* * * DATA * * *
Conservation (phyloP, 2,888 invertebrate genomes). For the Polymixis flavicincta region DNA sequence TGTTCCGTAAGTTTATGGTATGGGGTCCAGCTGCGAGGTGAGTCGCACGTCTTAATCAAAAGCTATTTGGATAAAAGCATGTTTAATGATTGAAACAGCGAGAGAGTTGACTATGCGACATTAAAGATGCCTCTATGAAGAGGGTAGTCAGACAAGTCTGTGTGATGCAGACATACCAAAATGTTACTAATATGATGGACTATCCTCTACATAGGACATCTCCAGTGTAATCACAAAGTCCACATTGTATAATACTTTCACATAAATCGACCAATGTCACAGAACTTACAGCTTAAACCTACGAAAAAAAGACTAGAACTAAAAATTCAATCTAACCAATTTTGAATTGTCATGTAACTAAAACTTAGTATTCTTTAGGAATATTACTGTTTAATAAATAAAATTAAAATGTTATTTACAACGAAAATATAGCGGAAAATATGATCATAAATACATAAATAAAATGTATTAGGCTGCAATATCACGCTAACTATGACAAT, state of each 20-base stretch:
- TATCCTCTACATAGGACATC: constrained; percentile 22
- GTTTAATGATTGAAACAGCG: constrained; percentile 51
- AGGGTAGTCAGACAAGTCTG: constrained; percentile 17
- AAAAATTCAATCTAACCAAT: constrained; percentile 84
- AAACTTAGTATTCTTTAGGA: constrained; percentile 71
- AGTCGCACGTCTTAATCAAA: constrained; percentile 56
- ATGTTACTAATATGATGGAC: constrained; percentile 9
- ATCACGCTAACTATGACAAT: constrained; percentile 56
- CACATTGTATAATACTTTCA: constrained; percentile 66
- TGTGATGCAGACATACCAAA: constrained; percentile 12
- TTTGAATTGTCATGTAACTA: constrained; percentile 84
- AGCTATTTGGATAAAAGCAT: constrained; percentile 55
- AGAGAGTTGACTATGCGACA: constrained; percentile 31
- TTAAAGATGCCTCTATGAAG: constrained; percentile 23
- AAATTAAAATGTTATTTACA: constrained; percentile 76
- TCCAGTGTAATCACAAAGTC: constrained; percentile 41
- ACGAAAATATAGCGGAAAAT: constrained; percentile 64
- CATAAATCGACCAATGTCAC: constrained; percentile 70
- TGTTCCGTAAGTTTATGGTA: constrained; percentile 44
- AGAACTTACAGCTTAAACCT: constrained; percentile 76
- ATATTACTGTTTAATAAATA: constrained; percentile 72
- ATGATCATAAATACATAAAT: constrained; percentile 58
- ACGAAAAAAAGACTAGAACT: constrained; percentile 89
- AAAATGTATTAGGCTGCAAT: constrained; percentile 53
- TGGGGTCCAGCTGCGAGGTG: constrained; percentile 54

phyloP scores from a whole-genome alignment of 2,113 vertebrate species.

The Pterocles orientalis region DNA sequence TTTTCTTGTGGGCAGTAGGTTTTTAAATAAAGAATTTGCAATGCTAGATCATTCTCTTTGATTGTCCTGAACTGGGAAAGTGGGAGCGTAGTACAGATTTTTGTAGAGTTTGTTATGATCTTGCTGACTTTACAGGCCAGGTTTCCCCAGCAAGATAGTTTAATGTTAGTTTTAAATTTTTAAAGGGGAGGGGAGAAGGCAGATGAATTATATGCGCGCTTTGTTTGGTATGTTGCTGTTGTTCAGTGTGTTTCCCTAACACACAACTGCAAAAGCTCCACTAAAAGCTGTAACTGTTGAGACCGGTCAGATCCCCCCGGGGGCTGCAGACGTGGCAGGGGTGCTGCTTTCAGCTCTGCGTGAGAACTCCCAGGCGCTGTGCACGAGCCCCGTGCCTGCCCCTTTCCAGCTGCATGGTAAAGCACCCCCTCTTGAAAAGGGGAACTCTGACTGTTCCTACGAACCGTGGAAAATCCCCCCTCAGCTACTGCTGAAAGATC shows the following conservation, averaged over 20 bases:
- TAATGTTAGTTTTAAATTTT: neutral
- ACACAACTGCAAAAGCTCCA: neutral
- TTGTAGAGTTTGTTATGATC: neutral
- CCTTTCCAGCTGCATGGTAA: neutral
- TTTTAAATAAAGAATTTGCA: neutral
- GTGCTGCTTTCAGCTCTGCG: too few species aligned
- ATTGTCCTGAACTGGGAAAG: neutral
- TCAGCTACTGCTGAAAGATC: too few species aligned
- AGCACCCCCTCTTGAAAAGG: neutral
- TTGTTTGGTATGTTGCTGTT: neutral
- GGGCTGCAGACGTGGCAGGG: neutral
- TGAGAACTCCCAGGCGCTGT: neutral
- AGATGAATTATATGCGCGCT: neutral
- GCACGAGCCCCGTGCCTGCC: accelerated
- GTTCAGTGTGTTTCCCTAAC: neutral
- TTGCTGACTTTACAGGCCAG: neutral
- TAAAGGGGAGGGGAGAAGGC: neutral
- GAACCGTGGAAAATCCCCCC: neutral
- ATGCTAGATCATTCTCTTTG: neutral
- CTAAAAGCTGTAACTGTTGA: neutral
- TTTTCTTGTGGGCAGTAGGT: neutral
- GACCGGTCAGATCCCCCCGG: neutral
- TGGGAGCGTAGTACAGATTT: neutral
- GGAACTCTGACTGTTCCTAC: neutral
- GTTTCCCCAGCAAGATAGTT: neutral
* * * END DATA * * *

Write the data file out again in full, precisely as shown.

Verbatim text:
Conservation (phyloP, 2,888 invertebrate genomes). For the Polymixis flavicincta region DNA sequence TGTTCCGTAAGTTTATGGTATGGGGTCCAGCTGCGAGGTGAGTCGCACGTCTTAATCAAAAGCTATTTGGATAAAAGCATGTTTAATGATTGAAACAGCGAGAGAGTTGACTATGCGACATTAAAGATGCCTCTATGAAGAGGGTAGTCAGACAAGTCTGTGTGATGCAGACATACCAAAATGTTACTAATATGATGGACTATCCTCTACATAGGACATCTCCAGTGTAATCACAAAGTCCACATTGTATAATACTTTCACATAAATCGACCAATGTCACAGAACTTACAGCTTAAACCTACGAAAAAAAGACTAGAACTAAAAATTCAATCTAACCAATTTTGAATTGTCATGTAACTAAAACTTAGTATTCTTTAGGAATATTACTGTTTAATAAATAAAATTAAAATGTTATTTACAACGAAAATATAGCGGAAAATATGATCATAAATACATAAATAAAATGTATTAGGCTGCAATATCACGCTAACTATGACAAT, state of each 20-base stretch:
- TATCCTCTACATAGGACATC: constrained; percentile 22
- GTTTAATGATTGAAACAGCG: constrained; percentile 51
- AGGGTAGTCAGACAAGTCTG: constrained; percentile 17
- AAAAATTCAATCTAACCAAT: constrained; percentile 84
- AAACTTAGTATTCTTTAGGA: constrained; percentile 71
- AGTCGCACGTCTTAATCAAA: constrained; percentile 56
- ATGTTACTAATATGATGGAC: constrained; percentile 9
- ATCACGCTAACTATGACAAT: constrained; percentile 56
- CACATTGTATAATACTTTCA: constrained; percentile 66
- TGTGATGCAGACATACCAAA: constrained; percentile 12
- TTTGAATTGTCATGTAACTA: constrained; percentile 84
- AGCTATTTGGATAAAAGCAT: constrained; percentile 55
- AGAGAGTTGACTATGCGACA: constrained; percentile 31
- TTAAAGATGCCTCTATGAAG: constrained; percentile 23
- AAATTAAAATGTTATTTACA: constrained; percentile 76
- TCCAGTGTAATCACAAAGTC: constrained; percentile 41
- ACGAAAATATAGCGGAAAAT: constrained; percentile 64
- CATAAATCGACCAATGTCAC: constrained; percentile 70
- TGTTCCGTAAGTTTATGGTA: constrained; percentile 44
- AGAACTTACAGCTTAAACCT: constrained; percentile 76
- ATATTACTGTTTAATAAATA: constrained; percentile 72
- ATGATCATAAATACATAAAT: constrained; percentile 58
- ACGAAAAAAAGACTAGAACT: constrained; percentile 89
- AAAATGTATTAGGCTGCAAT: constrained; percentile 53
- TGGGGTCCAGCTGCGAGGTG: constrained; percentile 54

phyloP scores from a whole-genome alignment of 2,113 vertebrate species.

The Pterocles orientalis region DNA sequence TTTTCTTGTGGGCAGTAGGTTTTTAAATAAAGAATTTGCAATGCTAGATCATTCTCTTTGATTGTCCTGAACTGGGAAAGTGGGAGCGTAGTACAGATTTTTGTAGAGTTTGTTATGATCTTGCTGACTTTACAGGCCAGGTTTCCCCAGCAAGATAGTTTAATGTTAGTTTTAAATTTTTAAAGGGGAGGGGAGAAGGCAGATGAATTATATGCGCGCTTTGTTTGGTATGTTGCTGTTGTTCAGTGTGTTTCCCTAACACACAACTGCAAAAGCTCCACTAAAAGCTGTAACTGTTGAGACCGGTCAGATCCCCCCGGGGGCTGCAGACGTGGCAGGGGTGCTGCTTTCAGCTCTGCGTGAGAACTCCCAGGCGCTGTGCACGAGCCCCGTGCCTGCCCCTTTCCAGCTGCATGGTAAAGCACCCCCTCTTGAAAAGGGGAACTCTGACTGTTCCTACGAACCGTGGAAAATCCCCCCTCAGCTACTGCTGAAAGATC shows the following conservation, averaged over 20 bases:
- TAATGTTAGTTTTAAATTTT: neutral
- ACACAACTGCAAAAGCTCCA: neutral
- TTGTAGAGTTTGTTATGATC: neutral
- CCTTTCCAGCTGCATGGTAA: neutral
- TTTTAAATAAAGAATTTGCA: neutral
- GTGCTGCTTTCAGCTCTGCG: too few species aligned
- ATTGTCCTGAACTGGGAAAG: neutral
- TCAGCTACTGCTGAAAGATC: too few species aligned
- AGCACCCCCTCTTGAAAAGG: neutral
- TTGTTTGGTATGTTGCTGTT: neutral
- GGGCTGCAGACGTGGCAGGG: neutral
- TGAGAACTCCCAGGCGCTGT: neutral
- AGATGAATTATATGCGCGCT: neutral
- GCACGAGCCCCGTGCCTGCC: accelerated
- GTTCAGTGTGTTTCCCTAAC: neutral
- TTGCTGACTTTACAGGCCAG: neutral
- TAAAGGGGAGGGGAGAAGGC: neutral
- GAACCGTGGAAAATCCCCCC: neutral
- ATGCTAGATCATTCTCTTTG: neutral
- CTAAAAGCTGTAACTGTTGA: neutral
- TTTTCTTGTGGGCAGTAGGT: neutral
- GACCGGTCAGATCCCCCCGG: neutral
- TGGGAGCGTAGTACAGATTT: neutral
- GGAACTCTGACTGTTCCTAC: neutral
- GTTTCCCCAGCAAGATAGTT: neutral